In 2018, WHO convened an expert working group called BeSD to advance the development of tools to track and address under-vaccination; BeSD also published a theoretical Increasing Vaccination Model. This model, based on earlier work by Brewer and colleagues (2017), provides a useful organizing framework for important demand-side considerations related to addressing vaccine hesitancy and successfully promoting the novel coronavirus vaccine (WHO, 2020) (see Figure 7-1).
At the heart of WHO’s BeSD Increasing Vaccination Model is motivation to be vaccinated. Motivation can be captured by concepts like readiness, willingness, hesitancy, or intention. Motivation is what is measured in survey questions such as, “How likely is it that you will get a COVID-19 vaccine when it is available?” In the Increasing Vaccination Model, motivation is shaped both by what people think and feel about vaccination, and also by social processes that play out in their environment. What people believe about the severity of COVID-19 and the effectiveness and safety of a vaccine, their trust in public health or medical authorities, their tolerance for risk, and how they feel about needles are all examples of “think and feel” elements that precede motivation.
At the same time, it is well known that humans are very socially motivated (Reid et al., 2011). It is generally important to people that they fit in and garner social approval; and people commonly take their behavioral cues from those around them. This means that a strong recommendation from a health care provider or a clergy member can increase motivation to vaccinate, whereas hearing from friends, family members, or social net-
work contacts who choose not to become vaccinated can decrease motivation. The importance of both thoughts and feelings and social processes in shaping motivation makes it very evident how influential, disruptive, and “sticky” misinformation can be. Myths about vaccine risks, misinterpretations of data about the severity of the disease being prevented, or intentional distortions or misreporting of scientific evidence can all shape what people think and feel; the impact of misinformation on motivation increases as it is propagated and amplified through social networks.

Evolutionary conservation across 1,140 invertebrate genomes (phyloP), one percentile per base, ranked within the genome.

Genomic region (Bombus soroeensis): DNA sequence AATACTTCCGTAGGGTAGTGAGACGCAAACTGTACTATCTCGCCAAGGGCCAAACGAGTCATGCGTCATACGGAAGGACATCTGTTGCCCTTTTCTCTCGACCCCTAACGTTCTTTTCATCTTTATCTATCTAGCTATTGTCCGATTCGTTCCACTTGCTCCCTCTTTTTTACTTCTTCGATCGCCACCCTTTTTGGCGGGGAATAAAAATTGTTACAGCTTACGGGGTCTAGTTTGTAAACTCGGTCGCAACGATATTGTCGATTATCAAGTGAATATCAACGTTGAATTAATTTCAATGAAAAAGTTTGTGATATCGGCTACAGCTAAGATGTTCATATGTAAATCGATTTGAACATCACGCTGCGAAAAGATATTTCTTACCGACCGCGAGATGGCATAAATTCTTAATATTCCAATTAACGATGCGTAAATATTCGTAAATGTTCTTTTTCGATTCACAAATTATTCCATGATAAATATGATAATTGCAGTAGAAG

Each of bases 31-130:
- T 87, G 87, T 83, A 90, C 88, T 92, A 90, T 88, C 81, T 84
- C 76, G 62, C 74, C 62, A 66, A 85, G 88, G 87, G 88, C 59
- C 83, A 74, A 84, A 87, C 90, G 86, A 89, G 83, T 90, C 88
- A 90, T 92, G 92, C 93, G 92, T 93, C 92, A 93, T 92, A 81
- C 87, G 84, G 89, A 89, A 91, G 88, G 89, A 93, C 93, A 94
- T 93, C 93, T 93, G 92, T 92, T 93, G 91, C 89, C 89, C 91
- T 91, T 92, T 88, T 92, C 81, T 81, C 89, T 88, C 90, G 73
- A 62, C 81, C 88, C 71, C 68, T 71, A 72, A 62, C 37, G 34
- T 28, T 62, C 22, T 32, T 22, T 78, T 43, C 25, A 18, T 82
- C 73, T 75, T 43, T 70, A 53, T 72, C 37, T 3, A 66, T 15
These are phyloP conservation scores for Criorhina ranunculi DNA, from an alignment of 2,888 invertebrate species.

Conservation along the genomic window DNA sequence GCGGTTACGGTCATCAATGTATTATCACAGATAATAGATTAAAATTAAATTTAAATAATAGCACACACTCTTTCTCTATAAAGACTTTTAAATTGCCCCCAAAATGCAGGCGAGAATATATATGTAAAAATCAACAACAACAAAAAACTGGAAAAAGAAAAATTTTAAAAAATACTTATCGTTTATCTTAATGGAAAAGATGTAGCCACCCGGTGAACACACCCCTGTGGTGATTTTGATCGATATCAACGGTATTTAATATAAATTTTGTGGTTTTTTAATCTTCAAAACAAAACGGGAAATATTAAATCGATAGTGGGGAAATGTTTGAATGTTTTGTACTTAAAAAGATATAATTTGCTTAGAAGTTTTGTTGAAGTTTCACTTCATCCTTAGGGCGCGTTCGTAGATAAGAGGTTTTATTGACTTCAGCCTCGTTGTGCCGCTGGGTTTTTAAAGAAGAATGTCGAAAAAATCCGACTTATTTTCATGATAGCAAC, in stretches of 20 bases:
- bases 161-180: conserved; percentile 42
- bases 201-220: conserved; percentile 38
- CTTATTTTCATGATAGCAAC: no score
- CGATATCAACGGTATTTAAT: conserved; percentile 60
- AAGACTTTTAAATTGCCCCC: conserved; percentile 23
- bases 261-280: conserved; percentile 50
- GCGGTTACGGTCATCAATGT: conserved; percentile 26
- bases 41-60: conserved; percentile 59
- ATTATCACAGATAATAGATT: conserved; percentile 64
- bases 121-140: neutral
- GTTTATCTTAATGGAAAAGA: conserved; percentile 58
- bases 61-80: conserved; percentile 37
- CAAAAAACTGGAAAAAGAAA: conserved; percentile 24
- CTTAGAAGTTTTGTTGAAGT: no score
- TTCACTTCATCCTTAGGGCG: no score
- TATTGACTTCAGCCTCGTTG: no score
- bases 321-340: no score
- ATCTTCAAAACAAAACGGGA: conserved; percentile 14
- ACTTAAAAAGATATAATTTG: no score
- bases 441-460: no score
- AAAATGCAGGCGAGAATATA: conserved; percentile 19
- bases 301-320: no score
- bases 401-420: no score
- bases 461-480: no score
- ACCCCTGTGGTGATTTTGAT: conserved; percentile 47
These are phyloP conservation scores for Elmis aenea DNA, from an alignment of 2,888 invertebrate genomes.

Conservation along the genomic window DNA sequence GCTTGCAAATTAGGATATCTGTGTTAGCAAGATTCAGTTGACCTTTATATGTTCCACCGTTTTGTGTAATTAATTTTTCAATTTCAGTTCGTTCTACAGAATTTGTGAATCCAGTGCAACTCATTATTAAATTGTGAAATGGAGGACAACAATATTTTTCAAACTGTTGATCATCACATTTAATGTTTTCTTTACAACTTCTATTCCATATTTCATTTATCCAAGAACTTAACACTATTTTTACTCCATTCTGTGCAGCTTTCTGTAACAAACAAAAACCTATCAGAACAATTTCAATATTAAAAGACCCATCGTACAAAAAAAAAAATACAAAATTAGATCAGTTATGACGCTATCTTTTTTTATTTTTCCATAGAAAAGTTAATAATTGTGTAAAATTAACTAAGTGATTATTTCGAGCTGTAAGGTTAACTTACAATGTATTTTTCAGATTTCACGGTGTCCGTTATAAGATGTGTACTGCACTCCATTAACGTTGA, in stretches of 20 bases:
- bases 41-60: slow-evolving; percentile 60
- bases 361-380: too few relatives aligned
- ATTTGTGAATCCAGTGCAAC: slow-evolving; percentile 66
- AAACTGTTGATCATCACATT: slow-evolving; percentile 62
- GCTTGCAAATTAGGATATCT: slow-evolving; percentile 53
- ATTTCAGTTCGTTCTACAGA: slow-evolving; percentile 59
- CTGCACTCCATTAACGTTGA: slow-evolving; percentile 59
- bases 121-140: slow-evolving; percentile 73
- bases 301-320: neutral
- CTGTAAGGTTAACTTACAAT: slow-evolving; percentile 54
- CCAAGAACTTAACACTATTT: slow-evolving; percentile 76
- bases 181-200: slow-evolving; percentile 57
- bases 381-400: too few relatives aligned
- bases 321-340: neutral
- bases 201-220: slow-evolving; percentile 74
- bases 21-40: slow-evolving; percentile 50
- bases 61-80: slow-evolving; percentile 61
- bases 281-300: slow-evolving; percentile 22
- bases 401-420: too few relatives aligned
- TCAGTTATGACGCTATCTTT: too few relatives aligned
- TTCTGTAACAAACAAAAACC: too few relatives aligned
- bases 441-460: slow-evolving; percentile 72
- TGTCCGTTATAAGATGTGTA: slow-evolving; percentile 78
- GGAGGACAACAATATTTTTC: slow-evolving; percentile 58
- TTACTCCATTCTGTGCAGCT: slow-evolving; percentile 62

The motivation to be vaccinated results in actual vaccination only if practicalities of availability, accessibility, cost, convenience, service quality, and incentives are all addressed. As previously noted, researchers know from seasonal influenza vaccination (and other screening and prevention behaviors, such as colonoscopies and the proper use of sunscreen) that the motivation–behavior gap can be large. While many of these practical issues were addressed in Chapter 5, it is worth highlighting the aspects of vaccination that can impact demand through behavioral mechanisms. These include:
- Vaccine availability: Is the vaccine available in my neighborhood? Do I have to go to a doctor’s office, or can I get vaccinated at my pharmacy, my job, or my gym?
- Cost: Do I have to pay for the vaccine? Is there an administration fee? What’s my co-pay? Even small fees and cost sharing can introduce friction and reduce demand.
- Convenience: Can I get the vaccine after hours? Do they have a drive-through? Is there a long wait? How easy is it to make an appointment and sign-in?
- Service quality: Do I feel welcome at the vaccine location? Am I treated well? Is there an opportunity to ask questions or follow up with concerns?
A 2015 systematic review of strategies to address vaccine hesitancy stated that “given the complexity of vaccine hesitancy and the limited evidence available on how it can be addressed, identified strategies should be carefully tailored according to the target population, their reasons for hesitancy, and the specific context” (Jarrett et al., 2015). This lesson will be critically important for addressing hesitancy around COVID-19 vaccination